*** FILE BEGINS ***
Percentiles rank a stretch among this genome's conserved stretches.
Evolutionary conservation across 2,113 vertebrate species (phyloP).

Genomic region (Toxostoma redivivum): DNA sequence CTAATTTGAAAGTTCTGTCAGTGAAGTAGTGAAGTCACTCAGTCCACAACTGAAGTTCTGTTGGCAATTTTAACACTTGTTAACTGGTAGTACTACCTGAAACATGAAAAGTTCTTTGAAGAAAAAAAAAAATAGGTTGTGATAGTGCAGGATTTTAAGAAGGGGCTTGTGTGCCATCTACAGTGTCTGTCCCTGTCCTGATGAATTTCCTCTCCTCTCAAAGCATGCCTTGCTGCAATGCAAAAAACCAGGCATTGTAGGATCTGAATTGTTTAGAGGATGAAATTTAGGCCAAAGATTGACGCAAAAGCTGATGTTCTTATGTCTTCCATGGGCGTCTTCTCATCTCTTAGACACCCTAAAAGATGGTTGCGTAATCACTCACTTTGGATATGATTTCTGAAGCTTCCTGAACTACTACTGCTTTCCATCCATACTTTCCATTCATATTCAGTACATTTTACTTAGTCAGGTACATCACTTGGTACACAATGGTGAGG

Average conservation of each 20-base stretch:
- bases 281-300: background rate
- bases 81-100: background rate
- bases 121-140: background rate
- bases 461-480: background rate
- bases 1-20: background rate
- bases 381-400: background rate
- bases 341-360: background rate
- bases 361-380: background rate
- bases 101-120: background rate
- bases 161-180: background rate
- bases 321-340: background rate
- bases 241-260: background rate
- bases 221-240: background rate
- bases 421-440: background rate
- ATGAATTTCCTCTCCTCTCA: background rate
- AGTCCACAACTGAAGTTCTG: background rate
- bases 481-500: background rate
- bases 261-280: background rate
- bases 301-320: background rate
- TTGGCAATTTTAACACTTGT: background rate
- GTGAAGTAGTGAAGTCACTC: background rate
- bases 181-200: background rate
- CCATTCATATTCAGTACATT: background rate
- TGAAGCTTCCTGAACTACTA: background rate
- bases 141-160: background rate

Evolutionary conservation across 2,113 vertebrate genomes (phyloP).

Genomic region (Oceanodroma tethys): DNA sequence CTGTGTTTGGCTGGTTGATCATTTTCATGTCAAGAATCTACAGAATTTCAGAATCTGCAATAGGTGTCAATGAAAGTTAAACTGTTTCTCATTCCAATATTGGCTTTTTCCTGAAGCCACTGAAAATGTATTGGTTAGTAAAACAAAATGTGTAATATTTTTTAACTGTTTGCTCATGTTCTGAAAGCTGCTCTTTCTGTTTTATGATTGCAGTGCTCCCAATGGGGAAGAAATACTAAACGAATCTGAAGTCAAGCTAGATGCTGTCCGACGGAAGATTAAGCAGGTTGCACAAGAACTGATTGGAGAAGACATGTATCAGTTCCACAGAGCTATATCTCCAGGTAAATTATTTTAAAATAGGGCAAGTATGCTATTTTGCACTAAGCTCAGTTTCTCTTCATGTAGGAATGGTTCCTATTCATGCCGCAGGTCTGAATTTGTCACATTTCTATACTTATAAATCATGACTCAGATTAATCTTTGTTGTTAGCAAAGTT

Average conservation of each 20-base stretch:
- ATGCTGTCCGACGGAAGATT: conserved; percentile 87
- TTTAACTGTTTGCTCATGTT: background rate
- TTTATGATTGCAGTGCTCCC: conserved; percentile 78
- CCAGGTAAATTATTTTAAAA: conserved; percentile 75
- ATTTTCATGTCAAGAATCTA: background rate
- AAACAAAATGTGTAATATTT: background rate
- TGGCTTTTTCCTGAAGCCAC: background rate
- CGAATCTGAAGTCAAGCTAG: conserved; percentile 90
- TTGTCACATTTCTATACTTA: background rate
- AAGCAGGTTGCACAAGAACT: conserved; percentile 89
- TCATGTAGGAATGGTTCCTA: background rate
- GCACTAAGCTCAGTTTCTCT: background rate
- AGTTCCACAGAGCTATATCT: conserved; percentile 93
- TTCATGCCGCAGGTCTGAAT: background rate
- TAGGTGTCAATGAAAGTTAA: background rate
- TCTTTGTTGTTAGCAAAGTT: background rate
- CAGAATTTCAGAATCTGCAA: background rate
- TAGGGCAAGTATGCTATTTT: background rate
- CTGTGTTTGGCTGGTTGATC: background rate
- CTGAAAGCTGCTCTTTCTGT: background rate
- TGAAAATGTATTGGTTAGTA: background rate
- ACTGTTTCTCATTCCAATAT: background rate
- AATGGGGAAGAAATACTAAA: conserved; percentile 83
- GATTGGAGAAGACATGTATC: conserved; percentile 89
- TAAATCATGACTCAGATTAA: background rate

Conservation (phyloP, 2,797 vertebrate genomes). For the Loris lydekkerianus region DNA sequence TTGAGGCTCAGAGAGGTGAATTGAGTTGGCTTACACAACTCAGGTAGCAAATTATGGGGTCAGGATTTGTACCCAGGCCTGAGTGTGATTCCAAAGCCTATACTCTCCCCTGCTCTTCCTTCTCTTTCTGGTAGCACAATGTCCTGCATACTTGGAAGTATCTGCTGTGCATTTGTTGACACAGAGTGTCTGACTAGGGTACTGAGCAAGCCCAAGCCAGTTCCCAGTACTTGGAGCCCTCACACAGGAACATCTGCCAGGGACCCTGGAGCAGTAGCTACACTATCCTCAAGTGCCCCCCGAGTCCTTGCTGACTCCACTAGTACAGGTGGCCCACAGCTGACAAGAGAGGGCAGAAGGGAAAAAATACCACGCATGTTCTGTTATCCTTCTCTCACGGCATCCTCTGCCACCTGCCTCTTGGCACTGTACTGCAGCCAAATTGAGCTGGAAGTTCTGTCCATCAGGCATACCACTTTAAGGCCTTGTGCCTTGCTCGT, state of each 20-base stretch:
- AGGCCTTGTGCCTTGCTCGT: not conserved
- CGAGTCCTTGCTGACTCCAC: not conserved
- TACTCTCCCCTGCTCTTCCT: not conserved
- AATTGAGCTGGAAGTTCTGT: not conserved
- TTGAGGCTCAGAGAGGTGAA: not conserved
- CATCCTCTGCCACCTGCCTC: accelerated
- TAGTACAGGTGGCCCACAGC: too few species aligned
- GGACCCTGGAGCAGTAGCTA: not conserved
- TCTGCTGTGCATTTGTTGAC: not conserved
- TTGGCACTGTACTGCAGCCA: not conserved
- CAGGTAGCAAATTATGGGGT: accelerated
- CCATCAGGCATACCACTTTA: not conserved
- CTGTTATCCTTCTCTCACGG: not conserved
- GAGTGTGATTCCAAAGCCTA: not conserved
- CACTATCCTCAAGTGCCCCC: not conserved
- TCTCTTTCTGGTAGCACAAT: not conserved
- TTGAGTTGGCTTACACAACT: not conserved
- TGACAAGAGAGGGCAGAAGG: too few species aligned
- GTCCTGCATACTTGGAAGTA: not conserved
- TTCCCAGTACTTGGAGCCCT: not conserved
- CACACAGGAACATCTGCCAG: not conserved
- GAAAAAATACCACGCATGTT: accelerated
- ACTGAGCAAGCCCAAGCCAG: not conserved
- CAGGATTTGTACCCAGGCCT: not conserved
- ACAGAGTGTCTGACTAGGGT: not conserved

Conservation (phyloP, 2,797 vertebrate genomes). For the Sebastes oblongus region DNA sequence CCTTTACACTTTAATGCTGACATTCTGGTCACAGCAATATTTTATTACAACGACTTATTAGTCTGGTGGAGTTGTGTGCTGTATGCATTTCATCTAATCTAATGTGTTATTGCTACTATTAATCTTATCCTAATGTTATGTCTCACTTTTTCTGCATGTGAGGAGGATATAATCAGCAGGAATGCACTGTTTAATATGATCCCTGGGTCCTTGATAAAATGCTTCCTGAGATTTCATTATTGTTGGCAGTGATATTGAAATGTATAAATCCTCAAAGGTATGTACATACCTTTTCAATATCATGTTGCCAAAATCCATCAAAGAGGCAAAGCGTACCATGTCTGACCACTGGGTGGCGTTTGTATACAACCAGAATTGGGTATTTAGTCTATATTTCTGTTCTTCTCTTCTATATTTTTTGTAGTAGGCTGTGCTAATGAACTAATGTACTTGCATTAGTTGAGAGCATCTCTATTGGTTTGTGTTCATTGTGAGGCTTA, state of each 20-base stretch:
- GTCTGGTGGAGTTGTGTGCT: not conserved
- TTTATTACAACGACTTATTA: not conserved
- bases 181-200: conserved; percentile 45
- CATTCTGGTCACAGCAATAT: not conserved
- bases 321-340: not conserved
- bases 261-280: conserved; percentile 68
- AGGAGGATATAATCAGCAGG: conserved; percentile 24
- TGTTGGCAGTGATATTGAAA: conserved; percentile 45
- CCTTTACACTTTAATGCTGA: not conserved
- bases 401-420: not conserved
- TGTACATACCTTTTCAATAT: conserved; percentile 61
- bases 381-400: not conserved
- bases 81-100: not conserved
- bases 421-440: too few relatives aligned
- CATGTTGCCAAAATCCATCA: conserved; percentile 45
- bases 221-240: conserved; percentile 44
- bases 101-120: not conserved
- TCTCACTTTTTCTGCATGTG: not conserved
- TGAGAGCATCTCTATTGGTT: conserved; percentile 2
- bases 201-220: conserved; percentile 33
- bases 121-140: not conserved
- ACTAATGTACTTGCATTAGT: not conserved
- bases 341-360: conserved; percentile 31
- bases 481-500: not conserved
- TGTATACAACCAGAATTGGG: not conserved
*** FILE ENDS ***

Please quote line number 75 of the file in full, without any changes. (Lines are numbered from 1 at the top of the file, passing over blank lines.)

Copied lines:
- TTGAGTTGGCTTACACAACT: not conserved